Warminster (/ˈwɔːrmɪnstər/) is a town and civil parish in western Wiltshire, England, by-passed by the A36 (between Salisbury and Bath) and the partly concurrent A350 between Westbury and Blandford Forum, on the western edge of Salisbury Plain. It has a population of about 17,000. The 11th-century Minster Church of St Denys stands near the River Were, which runs through the town and can be seen running through the town park. The name Warminster first occurs in the early 10th century.[2]

Warminster- some town-centre shops (geograph 2025490).jpg
Market Place, Warminster
Warminster is located in Wiltshire
Location within Wiltshire
Population17,490 (in 2011)[1]
OS grid referenceST875455
Unitary authority
Ceremonial county
Sovereign stateUnited Kingdom
Post townWarminster
Postcode districtBA12
Dialling code01985
FireDorset and Wiltshire
AmbulanceSouth Western
UK Parliament
List of places
51°12′18″N 2°10′52″W / 51.205°N 2.181°W / 51.205; -2.181Coordinates: 51°12′18″N 2°10′52″W / 51.205°N 2.181°W / 51.205; -2.181


Early historyEdit

The main settlement at Warminster dates back to the Anglo-Saxon period, although there is evidence of pre-historic settlements in the area, especially at the nearby Iron Age hill forts: Battlesbury Camp, Scratchbury Camp and Cley Hill. Two Roman villas have been discovered in the area, as have caches of Roman coins.[3]

By the 10th century, Warminster included a royal manor and an Anglo-Saxon Minster, with the residents largely associated with the estate. The royal manor was passed to new lords in the 12th century, during which time the township started to grow. During the 13th century, a market was set up at Warminster, and by 1377 the town had 304 poll-tax payers, the tenth largest in Wiltshire.[3]


The town's name has evolved over time; it was known as Worgemynstre in approximately 912 and it was referred to in the Domesday Book in 1086 as Guerminstre. The name may be related to the River Were, a tributary of River Wylye which runs through the town, and from an Anglo-Saxon minster or monastery, which may have existed in the area of St Denys's Church, although the evidence for this is slight. The river's name, "Were" may be derived from the Old English "worian" to wander.[4]

Civil warEdit

During the English Civil War, between 1642 and 1645, the town was the site of a few incidents. A major for the "Roundheads", Henry Wansey, was besieged in Warminster, while a force under Edmund Ludlow entered a skirmish on Warminster Common when trying to relieve him. By 1646, the town had suffered £500 (equivalent to £81,954 in 2019) worth of damages by supporting the Roundheads.[3]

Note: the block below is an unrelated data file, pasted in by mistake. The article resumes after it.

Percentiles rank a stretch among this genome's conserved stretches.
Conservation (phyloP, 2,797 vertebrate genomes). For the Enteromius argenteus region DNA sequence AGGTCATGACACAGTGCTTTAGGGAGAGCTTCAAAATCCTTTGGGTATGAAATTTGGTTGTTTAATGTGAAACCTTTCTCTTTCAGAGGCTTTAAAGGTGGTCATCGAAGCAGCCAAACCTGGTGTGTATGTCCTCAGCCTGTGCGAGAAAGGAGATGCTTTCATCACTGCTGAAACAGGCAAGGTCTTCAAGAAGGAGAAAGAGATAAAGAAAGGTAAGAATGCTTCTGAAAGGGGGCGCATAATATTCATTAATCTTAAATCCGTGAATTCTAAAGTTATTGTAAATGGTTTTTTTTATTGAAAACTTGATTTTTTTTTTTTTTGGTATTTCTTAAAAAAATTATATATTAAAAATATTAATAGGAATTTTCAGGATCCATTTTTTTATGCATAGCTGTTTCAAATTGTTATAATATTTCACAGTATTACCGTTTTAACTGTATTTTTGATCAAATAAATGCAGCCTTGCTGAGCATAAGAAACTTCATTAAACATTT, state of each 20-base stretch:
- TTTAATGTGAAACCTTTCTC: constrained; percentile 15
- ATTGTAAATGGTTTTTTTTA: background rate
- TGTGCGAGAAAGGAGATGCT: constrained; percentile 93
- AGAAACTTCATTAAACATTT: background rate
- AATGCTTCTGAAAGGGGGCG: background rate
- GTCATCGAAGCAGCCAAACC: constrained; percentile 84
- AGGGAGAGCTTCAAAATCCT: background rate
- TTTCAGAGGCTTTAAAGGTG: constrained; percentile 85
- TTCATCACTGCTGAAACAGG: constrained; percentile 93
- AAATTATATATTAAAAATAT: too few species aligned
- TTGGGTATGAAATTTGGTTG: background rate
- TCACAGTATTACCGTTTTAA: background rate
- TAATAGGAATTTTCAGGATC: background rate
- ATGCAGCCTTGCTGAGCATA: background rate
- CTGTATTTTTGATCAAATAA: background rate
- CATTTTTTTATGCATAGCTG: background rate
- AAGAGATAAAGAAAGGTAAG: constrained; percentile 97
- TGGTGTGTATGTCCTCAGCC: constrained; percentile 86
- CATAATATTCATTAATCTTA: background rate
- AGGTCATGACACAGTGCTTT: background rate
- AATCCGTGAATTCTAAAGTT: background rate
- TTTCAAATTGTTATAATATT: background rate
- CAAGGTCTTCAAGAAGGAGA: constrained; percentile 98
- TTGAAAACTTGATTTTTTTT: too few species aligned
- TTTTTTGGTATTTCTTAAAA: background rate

Post-medieval prosperityEdit

The market at Warminster was the focus of the town's prosperity, with significant wool, clothing and malting trades established by the 16th century and continuing to be the economic backbone of the town until the 19th century.[3] The market also included a significant corn trade throughout the period and was regarded as the second largest corn market in the west of England in 1830. Unlike many markets of the time where farmers would take only samples to market, Warminster's corn market required a sack from each load of corn to be available to customers; each purchase was to be agreed between 11am and 1pm and paid for by the end of the day.[5]

The town had a large amount of accommodation for visitors to the market, and in 1686 it was ranked fourth for number of places to stay in Wiltshire, with 116 beds. By 1710 there were approximately fifty inns and alehouses in the town. The town was an early adopter of the Turnpikes Act to improve the roads around the town. Unlike many roads improved at the time which would link to towns, Warminster chose to improve seven roads around the town, all under three miles long.[3]

Despite the prosperity, one settlement of houses near Warminster Common had a poor reputation. William Daniell wrote in 1781 that people were living in unplastered hovels with earth floors, and that piles of filth poisoned the stream bringing typhus and smallpox. The people were considered rude and drunk criminals. Daniell and members of the clergy were keen to help the residents, and by 1833 the area was considered clean and respectable.[3]

Victorian era and twentieth-centuryEdit

The town centre was redesigned after 1807 when George Wansey, who was from a family of clothiers in Warminster, left £1,000 (equivalent to £80,173 in 2019) to improve the town, provided his money could be matched by local fundraising. The funding was spent on demolishing houses to widen roads. In 1851, a railway line from Westbury was opened, and then in 1856 the line was continued to Salisbury. The new railway had a devastating effect on the town's market, which fell away almost to nothing, the shops and inns lost most of their business, and the local industries declined.[3]

In 1907, a committee was put together to advertise the town, creating a town guide and advertising in national publications. Unfortunately the committee could not come to an agreement with Lord Bath over the location of a new hotel. Between 1937 and 1961, a significant military presence formed at Warminster, with the addition of camps, a permanent Barracks at Battlesbury, married quarters, a School of Infantry, and workshops for vehicle repairs.[3]


Warminster falls within the parliamentary constituency of South West Wiltshire[6] and there are two levels of local government:

The town is divided into four wards: Warminster West, Warminster East, Broadway and Copheap. The first three elect four councillors each, whilst the last elects a single councillor, creating a total of thirteen councillors. Two of the councillors are elected to act as mayor and deputy mayor.[7]